“My father was a man of few words. He had minimal education and worked construction his whole life. He worked many hours to provide for a family of eight. There weren’t many heart-to heart talks with my dad or one-on-one moments. Sometimes—I’m embarrassed to admit—I even wondered if my dad really loved me.

“But as I sit and ponder, I realize it wasn’t really about the gift I had to buy or the time it took from my busy schedule. Father’s Day represented the man in my life who was always there. He wasn’t going to divorce me or leave me. He was there for every holiday, every marriage, every divorce. Basically, Dad was there for every event.

“Although we didn’t spend a lot of time together and never talked about the latest topics, he was present and always watching over all of his children. More and more I realize there’s something comforting and important about the feeling of being watched over.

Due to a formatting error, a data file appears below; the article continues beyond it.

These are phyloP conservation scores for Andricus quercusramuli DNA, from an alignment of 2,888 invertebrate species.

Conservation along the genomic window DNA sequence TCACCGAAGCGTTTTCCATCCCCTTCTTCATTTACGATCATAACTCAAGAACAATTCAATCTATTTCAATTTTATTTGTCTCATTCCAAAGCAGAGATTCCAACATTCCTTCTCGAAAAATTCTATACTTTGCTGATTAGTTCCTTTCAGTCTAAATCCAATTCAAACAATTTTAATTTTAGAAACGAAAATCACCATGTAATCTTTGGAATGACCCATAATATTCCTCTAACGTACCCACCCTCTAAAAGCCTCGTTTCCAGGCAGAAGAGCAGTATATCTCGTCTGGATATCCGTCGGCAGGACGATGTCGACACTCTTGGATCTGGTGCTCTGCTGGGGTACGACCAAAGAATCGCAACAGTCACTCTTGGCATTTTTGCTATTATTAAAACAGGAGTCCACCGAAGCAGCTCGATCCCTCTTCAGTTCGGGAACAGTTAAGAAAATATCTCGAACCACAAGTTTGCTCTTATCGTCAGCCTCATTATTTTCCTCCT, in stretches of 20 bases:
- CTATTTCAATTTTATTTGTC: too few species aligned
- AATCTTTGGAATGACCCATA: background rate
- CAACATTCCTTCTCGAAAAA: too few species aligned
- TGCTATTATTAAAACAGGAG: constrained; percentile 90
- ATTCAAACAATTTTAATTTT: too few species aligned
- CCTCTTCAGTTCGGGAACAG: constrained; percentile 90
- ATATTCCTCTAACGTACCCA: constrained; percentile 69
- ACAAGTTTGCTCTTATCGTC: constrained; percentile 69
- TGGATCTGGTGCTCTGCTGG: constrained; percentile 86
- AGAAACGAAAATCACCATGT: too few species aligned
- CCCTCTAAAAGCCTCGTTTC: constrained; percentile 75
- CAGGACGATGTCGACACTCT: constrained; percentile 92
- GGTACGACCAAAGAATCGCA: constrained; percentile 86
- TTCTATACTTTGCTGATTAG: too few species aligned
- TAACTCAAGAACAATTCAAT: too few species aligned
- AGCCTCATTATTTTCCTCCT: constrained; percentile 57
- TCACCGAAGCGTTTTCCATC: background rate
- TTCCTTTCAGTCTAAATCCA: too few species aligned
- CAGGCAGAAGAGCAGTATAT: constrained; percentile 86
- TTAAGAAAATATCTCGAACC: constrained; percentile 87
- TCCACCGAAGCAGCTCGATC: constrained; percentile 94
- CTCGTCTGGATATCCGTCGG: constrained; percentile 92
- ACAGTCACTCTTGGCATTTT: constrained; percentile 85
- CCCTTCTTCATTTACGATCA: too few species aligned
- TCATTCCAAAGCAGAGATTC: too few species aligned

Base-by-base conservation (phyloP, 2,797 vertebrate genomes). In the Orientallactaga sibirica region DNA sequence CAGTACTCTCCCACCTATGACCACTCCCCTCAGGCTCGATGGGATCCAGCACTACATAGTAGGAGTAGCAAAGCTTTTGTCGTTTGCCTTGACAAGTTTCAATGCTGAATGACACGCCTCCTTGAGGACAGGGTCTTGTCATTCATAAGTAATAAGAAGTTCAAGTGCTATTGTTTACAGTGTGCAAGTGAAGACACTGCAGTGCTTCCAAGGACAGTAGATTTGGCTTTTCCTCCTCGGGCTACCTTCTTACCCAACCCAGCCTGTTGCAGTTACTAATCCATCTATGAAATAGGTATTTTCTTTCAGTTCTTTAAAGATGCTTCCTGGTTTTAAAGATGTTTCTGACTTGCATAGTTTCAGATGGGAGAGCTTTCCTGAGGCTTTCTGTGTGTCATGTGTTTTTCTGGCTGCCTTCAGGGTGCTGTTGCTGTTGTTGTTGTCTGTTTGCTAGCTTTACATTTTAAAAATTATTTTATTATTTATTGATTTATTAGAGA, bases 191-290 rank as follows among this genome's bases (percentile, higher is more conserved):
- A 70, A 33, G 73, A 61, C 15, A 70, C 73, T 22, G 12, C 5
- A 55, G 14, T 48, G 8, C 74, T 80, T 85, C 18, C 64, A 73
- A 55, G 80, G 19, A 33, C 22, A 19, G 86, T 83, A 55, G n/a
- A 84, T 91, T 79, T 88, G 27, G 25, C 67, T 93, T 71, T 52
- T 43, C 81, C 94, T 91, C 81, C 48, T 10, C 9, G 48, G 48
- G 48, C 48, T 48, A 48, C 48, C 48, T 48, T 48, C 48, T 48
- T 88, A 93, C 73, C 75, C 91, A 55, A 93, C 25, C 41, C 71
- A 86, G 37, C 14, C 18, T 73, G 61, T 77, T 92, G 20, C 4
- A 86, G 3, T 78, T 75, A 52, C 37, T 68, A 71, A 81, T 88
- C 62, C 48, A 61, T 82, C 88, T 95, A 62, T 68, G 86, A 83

“Recently we buried my father, and as all six siblings stood watching over him in his final days, I realized there was no animosity between us. We were in total agreement in his last hours about how we would make him as comfortable as possible.

“It was the night my dad passed away that I finally realized what he’d taught me. He taught me how to love.

“And as I watched my five siblings gather around his bed that final night, I also realized they were given the exact same gift.

“Most importantly, I realized that with my brothers and sister in my life, my dad would always be there. I can now see him in each and every one of us.

“So here’s to you, Dad: You might not have taught me to put a napkin on my lap or how to write a letter, or to say ‘please’ and ‘thank you,’ but what you did teach me was so much more valuable. Thank you for the gift of love. It outweighs everything else.

“Happy Father’s Day, Dad.”

Names are changed to honor client confidentiality

(c) 2016 Salee Reese